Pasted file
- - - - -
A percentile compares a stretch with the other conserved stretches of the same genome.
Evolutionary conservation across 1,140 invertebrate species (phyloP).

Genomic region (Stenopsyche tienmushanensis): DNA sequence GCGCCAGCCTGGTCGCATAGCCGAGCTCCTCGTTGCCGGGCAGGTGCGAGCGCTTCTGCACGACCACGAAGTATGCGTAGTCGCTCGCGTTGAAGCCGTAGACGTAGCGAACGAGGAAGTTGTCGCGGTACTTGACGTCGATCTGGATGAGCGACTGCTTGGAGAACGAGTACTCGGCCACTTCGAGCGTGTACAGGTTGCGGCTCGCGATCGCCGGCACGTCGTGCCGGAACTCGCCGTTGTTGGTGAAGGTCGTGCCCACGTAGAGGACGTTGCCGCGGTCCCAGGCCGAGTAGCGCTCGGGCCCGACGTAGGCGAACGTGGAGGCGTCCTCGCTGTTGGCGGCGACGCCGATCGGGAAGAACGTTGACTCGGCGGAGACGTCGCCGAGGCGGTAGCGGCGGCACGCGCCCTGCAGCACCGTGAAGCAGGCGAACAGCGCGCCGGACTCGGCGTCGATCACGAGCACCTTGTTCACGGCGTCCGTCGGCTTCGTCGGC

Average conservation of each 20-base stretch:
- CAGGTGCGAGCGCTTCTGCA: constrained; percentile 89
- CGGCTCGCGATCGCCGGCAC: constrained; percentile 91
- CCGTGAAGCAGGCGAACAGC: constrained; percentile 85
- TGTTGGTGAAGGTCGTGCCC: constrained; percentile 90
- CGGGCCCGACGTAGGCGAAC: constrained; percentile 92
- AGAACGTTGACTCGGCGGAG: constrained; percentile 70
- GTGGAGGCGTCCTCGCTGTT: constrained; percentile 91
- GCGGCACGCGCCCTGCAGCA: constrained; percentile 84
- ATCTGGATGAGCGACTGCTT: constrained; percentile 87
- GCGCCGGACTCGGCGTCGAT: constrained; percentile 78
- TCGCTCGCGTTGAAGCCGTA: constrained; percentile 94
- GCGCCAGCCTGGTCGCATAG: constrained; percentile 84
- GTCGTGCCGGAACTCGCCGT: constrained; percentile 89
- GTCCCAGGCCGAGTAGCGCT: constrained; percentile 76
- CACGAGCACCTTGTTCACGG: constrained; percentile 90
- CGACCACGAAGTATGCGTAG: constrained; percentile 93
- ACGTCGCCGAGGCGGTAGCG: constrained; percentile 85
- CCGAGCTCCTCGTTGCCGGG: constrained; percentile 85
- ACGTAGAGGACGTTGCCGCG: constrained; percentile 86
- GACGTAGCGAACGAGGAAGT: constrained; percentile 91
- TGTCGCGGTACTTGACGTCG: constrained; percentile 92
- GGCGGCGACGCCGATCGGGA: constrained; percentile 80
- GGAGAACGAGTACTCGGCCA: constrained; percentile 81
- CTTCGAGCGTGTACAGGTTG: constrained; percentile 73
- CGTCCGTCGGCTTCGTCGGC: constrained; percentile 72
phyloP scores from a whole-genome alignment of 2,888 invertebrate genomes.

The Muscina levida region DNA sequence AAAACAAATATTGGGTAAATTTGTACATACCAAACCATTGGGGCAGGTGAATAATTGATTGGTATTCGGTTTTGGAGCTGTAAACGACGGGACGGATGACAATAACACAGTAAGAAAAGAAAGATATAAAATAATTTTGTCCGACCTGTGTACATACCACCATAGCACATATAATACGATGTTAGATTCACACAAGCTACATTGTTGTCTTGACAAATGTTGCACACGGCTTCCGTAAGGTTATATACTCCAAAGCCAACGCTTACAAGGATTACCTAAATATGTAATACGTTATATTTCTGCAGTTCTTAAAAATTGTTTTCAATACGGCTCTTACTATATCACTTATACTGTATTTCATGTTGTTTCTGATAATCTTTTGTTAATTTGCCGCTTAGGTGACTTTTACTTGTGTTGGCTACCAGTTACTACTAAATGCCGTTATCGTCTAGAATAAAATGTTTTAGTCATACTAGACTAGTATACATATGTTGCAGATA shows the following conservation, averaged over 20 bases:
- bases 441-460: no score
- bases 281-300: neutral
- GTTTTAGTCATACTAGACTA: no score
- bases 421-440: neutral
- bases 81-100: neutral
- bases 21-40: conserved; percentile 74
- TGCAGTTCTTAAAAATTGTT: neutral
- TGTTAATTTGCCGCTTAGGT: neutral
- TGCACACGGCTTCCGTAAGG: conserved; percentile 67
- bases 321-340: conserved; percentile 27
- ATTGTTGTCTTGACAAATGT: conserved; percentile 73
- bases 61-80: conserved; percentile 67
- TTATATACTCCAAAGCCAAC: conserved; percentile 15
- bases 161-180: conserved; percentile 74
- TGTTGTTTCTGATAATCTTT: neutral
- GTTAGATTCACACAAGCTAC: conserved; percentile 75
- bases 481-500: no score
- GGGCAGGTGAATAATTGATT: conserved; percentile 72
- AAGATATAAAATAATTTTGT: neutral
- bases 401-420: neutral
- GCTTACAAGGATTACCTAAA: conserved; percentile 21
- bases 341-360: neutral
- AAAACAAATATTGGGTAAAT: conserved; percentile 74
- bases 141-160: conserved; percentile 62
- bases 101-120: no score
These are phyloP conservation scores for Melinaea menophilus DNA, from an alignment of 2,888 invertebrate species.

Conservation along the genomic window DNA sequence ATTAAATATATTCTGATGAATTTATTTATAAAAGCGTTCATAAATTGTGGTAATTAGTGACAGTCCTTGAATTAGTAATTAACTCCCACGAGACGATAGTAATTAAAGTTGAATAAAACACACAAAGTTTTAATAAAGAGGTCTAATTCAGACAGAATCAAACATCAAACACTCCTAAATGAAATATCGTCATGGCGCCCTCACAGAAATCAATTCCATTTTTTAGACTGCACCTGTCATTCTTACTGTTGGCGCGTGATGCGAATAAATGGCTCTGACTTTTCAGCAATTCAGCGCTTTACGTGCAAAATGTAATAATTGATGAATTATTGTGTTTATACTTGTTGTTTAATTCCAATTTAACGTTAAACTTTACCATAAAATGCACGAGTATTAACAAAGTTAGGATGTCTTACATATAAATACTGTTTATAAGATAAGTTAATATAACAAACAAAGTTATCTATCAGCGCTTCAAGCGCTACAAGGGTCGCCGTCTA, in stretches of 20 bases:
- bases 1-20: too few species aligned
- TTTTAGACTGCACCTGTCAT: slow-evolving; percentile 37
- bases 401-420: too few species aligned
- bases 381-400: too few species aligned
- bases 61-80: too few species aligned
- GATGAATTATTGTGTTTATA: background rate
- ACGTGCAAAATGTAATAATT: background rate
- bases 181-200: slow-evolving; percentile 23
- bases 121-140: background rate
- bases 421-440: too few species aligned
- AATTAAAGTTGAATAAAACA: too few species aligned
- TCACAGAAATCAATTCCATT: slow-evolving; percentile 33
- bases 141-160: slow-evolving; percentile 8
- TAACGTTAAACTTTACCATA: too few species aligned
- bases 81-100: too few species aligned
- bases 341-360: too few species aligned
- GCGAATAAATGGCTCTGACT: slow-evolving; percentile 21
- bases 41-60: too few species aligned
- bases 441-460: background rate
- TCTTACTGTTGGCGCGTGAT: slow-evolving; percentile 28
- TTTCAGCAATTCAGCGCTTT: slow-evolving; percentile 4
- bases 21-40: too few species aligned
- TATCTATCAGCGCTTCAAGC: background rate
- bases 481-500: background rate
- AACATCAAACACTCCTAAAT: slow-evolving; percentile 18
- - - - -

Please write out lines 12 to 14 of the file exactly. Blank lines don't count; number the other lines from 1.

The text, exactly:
- GCGGCACGCGCCCTGCAGCA: constrained; percentile 84
- ATCTGGATGAGCGACTGCTT: constrained; percentile 87
- GCGCCGGACTCGGCGTCGAT: constrained; percentile 78